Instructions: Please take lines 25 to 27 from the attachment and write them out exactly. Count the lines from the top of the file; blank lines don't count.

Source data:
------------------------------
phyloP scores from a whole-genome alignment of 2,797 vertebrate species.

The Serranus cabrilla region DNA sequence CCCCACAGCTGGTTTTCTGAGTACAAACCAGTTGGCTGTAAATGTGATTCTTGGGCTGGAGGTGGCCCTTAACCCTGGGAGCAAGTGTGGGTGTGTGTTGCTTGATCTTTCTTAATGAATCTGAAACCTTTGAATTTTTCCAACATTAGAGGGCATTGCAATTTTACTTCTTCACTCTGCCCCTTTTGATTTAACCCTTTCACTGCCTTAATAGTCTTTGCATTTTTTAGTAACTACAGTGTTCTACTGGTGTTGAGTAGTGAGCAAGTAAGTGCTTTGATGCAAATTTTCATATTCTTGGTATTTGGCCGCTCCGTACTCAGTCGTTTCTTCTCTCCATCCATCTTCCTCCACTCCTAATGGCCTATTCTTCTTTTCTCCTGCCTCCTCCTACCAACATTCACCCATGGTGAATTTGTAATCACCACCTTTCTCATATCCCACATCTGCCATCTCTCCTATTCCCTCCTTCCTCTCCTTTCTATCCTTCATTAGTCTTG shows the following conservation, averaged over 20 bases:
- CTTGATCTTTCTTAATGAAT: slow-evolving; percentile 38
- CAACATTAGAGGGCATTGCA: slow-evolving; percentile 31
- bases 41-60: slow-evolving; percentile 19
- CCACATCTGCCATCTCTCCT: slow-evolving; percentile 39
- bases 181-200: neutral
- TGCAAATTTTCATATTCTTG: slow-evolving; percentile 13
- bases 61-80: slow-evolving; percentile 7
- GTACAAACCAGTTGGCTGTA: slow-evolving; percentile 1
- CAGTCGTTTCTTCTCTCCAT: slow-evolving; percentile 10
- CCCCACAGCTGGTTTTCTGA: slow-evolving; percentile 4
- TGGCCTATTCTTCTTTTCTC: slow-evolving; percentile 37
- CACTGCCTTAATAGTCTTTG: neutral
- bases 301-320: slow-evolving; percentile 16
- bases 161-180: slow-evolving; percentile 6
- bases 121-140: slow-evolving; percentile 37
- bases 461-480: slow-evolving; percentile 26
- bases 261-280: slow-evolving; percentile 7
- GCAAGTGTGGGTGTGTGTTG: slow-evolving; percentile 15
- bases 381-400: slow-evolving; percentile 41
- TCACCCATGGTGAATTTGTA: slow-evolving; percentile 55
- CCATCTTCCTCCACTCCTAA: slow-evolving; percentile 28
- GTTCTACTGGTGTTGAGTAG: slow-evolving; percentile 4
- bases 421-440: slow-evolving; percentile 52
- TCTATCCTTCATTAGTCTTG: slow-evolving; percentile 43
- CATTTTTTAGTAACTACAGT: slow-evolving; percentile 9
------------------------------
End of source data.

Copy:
- bases 421-440: slow-evolving; percentile 52
- TCTATCCTTCATTAGTCTTG: slow-evolving; percentile 43
- CATTTTTTAGTAACTACAGT: slow-evolving; percentile 9